# Variable material coefficients as quadrature functions (in plasticity)

Hi there!

I am currently implementing classical elastoplasticity involving two different materials (in contact), with different elastic constants, yield stresses, etc. The subdomains corresponding to each material are given by a meshfunction (inherited from gmsh).

It is well-known that variables like plastic deformation, etc. should be represented as quadrature functions and that the return mapping algorithm (RMA) should be applied at the quadrature points. (In fact, I implemented the RMA at the level of the quadrature functionsâ€™ numpy arrays.)

Since the material constants are part of the RMA it would be very convenient and efficient to implement the variable coefficients (which are, in fact, constant in each subdomain) as quadrature functions as well. Hence, I am interested in an efficient way of transforming the meshfunction and two constants (corresponding to each material) to a quadrature function.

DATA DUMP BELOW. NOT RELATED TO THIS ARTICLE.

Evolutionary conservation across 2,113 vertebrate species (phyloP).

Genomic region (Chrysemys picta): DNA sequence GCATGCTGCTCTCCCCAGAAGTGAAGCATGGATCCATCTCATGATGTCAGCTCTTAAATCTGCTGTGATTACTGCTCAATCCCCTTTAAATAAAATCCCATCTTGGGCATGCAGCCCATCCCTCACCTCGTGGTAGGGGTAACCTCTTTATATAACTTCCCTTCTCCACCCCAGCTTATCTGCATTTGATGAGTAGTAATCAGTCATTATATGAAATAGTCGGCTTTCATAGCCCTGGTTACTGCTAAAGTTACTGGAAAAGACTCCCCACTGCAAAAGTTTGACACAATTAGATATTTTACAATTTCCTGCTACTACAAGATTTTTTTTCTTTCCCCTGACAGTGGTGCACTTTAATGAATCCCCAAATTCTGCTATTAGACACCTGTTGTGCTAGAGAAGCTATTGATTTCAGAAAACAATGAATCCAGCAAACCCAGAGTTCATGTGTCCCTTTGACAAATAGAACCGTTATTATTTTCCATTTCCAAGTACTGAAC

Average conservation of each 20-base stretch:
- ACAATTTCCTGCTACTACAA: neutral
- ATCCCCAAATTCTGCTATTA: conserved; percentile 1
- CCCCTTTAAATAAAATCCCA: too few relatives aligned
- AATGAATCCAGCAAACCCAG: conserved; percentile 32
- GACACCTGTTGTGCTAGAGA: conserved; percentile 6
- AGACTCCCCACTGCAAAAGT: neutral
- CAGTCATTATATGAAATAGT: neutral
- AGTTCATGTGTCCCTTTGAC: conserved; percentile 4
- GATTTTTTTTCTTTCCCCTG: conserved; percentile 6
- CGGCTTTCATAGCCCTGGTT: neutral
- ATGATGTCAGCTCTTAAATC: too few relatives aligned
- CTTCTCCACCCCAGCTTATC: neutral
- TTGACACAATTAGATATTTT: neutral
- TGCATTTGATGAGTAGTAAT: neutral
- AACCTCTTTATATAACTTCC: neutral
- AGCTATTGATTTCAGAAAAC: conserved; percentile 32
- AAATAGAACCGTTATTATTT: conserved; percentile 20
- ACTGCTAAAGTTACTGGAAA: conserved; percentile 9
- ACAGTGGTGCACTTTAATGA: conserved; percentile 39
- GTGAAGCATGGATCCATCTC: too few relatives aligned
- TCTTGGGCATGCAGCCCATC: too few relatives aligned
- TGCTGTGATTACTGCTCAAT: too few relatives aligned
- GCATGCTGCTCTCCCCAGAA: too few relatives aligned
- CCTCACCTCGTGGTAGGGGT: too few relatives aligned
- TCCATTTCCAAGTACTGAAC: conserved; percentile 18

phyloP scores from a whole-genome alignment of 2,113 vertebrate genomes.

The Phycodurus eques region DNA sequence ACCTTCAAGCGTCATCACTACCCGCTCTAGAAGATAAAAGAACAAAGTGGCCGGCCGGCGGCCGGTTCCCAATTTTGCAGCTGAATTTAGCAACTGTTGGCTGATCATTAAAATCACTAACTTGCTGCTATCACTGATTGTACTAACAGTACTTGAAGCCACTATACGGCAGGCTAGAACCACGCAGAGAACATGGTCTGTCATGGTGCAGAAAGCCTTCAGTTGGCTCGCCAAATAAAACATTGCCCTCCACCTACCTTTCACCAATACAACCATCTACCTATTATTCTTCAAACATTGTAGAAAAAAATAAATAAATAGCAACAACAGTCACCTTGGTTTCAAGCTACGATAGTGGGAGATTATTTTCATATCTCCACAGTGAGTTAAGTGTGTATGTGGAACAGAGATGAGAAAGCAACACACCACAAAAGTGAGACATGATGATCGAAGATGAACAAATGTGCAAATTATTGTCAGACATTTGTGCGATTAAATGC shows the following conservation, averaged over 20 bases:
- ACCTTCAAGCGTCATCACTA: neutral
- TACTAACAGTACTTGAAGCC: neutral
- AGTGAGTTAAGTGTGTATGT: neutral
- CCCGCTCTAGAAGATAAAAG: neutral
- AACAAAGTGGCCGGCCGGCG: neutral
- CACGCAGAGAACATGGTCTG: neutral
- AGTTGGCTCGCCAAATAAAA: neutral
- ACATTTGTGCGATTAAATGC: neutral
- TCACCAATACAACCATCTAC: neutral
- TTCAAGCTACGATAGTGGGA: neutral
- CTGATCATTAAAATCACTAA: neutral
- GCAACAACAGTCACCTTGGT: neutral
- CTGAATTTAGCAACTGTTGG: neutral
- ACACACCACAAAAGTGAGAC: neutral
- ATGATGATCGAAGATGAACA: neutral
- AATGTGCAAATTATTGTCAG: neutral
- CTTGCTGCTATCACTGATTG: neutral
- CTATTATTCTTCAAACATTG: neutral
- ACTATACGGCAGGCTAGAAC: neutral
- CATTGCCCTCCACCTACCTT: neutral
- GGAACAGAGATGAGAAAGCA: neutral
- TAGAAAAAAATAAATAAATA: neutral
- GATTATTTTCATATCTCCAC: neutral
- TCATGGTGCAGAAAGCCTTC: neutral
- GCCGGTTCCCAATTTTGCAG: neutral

Hi,
you can use an expression from mesh domains (see for instance https://hplgit.github.io/fenics-tutorial/pub/sphinx1/._ftut1005.html#using-mesh-functions-to-define-subdomains). The expression can then be interpolated to a Quadrature function.

Thank you for the link which was very helpful. Previously, I had found only an outdated version of this tutorial.

With the help of the hints given there I found an efficient solution to my problem. Perhaps it is of some use to other people, too.

``````def meshfunc2quadfunc(subdomains,k0,k1):

k0_vec=-(subdomains.array()-1)*k0
k1_vec=subdomains.array()*k1
k=df.Function(P0)
k.vector()[:]=k0_vec+k1_vec

return local_project(k,W0)
``````

Here, subdomains is the meshfunction giving 0 for subdomain 0 and 1 for subdomain 1 and k0, k1 are the respective material constants. The spaces P0, W0 and the function local_project are taken from the standard fenics plasticity example: